The controversial Cambo oil field was left with a black hole in its budget after Shell pulled out its investment in the project. It has thrown the future of UK oil and gas exploration into doubt, and raises the question of what the rationale might be for continuing development in the North Sea.
Under national law and government policy, companies are obliged to extract all they economically can – the principle of Maximum Economic Recovery. But – economically maximum for whom?
For the UK as a whole, North Sea oil and gas has been borderline uneconomic for several years. Some years, the industry returns slightly more in taxes than it takes in tax breaks, other years, slightly less. It generates employment, but the number of jobs in the sector has fallen by about a third in just six years.
The overall economic equation has to be forward looking. UK oil output is a falling proportion of a shortly-to-be-falling global total, and extraction revenues will undeniably shrink. Meanwhile about 270 structures in the basin are already awaiting decommissioning, a number that will inevitably rise.
The UK will never be a major player in global terms, and, as a result, the existence of the North Sea industry doesn’t put a dent in prices for British consumers or increase energy security. In the first four days of this year’s gas price crunch, there were in fact record gas exports from the UK. Putting all this together you could well ask whether from a national perspective, the point of Maximum Economic Recovery has already been passed.
Shell laid the blame squarely on economic factors, suggesting that for the big majors too, the case for the North Sea doesn’t add up anymore.
The big multinationals always factor political risks into their decision-making, so the Scottish government’s coolness towards the project will probably have played a role. However, the private equity-backed Siccar Point continues to argue that Cambo makes economic sense and is looking for a new partner to plug the 30 per cent funding gap. But it will have quite a mountain to climb to persuade another company with technical prowess comparable to Shell’s that Cambo has a future.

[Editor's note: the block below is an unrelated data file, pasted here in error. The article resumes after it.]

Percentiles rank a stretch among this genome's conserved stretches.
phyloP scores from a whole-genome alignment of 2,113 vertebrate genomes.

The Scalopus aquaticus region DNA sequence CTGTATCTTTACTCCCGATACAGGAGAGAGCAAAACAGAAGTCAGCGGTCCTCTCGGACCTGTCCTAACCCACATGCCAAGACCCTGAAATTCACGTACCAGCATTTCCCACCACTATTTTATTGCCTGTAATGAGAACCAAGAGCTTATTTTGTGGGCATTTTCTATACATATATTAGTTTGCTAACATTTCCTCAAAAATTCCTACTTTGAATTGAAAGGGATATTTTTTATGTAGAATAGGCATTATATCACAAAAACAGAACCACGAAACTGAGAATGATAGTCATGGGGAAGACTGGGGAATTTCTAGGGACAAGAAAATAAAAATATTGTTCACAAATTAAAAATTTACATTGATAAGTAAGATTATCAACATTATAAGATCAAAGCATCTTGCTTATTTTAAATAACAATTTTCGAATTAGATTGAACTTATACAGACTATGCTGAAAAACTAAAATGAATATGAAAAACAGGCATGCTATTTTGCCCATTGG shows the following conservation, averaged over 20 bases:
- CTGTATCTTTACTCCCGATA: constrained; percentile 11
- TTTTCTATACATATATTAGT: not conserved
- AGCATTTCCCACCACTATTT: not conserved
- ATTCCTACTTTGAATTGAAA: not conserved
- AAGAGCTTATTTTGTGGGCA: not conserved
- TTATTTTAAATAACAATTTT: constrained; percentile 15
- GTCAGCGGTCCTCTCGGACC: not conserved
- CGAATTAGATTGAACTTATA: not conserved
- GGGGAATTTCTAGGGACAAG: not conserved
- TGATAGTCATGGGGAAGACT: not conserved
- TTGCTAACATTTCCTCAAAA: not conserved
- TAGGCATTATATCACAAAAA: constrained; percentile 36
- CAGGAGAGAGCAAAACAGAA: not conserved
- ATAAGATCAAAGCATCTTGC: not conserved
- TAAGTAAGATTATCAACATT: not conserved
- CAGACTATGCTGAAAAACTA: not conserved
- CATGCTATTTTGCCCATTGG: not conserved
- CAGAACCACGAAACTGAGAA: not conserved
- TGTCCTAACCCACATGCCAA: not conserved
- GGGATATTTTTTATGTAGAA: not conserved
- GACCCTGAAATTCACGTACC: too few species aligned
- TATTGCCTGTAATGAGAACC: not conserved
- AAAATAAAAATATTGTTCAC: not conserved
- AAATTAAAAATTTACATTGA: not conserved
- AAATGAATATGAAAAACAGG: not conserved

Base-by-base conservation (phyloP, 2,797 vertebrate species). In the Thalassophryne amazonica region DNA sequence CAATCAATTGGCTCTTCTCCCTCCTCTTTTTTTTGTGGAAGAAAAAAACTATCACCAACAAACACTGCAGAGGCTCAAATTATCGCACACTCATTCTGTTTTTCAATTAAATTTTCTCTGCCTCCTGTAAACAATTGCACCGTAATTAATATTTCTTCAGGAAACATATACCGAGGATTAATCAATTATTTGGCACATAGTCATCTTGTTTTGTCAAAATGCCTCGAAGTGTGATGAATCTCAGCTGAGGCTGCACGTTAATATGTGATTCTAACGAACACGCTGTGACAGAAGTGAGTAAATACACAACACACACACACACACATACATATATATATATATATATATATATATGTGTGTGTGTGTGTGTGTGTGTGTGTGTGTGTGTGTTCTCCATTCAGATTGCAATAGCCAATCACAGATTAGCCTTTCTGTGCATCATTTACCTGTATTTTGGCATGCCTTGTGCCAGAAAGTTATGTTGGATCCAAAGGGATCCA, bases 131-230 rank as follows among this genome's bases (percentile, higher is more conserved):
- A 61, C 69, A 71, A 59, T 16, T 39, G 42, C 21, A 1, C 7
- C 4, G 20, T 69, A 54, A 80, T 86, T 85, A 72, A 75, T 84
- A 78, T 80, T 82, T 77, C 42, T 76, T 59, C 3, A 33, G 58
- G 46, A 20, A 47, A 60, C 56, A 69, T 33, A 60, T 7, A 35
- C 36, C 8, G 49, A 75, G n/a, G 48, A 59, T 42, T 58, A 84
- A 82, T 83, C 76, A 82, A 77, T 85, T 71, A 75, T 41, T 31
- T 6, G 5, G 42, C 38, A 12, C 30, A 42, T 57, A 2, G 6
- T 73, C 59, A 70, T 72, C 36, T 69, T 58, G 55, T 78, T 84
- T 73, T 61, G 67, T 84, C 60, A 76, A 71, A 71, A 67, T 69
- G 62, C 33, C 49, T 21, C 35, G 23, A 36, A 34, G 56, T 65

The West of Shetland is a tough area to operate, with deep water and stormy seas. A new type of vessel is set to be used to receive oil from the seabed, store it and transfer it to tankers. If Shell saw the complexities as serious economic obstacles, any other global player will also struggle to make sense of the fundamentals.
Which leads us back to the question of what the North Sea oil site is for.
Oil from West of Shetland sites is heavy and thick, far thicker than ideal for making petrol, aviation fuel or other high-value products. This is one of the reasons why about 80 per cent of oil extracted from wells on the UK seabed never sees even a UK-based refinery – let alone a UK end user – but instead heads straight for export. Often its only connections with the UK are a licence to operate and a quick jaunt through a pipeline en route to the nearest export terminal. Meanwhile the vast majority of oil and petroleum products Britons need, we import.
So apart from the companies operating the oil wells – and the UK’s highest-producing oilfield owned by China – who really benefits?
Some have been demanding government intervention to keep Cambo afloat. In reality the UK regime is highly laissez-faire: if a company has the rights to a field and wants to develop it, then provided it meets safety and other criteria, it basically can; it’s up to the company. The government should intervene, but how exactly? By telling Shell to stay involved? Offering bigger tax breaks? Taking the project into public ownership?
Shell saw too many risks in Cambo and walked away – as big oil majors often do from projects shortly before the final investment decision is taken. It is a commercial decision based on commercial criteria, and should be respected as such. But it raises further questions about the UK’s relationship with its dwindling North Sea industry.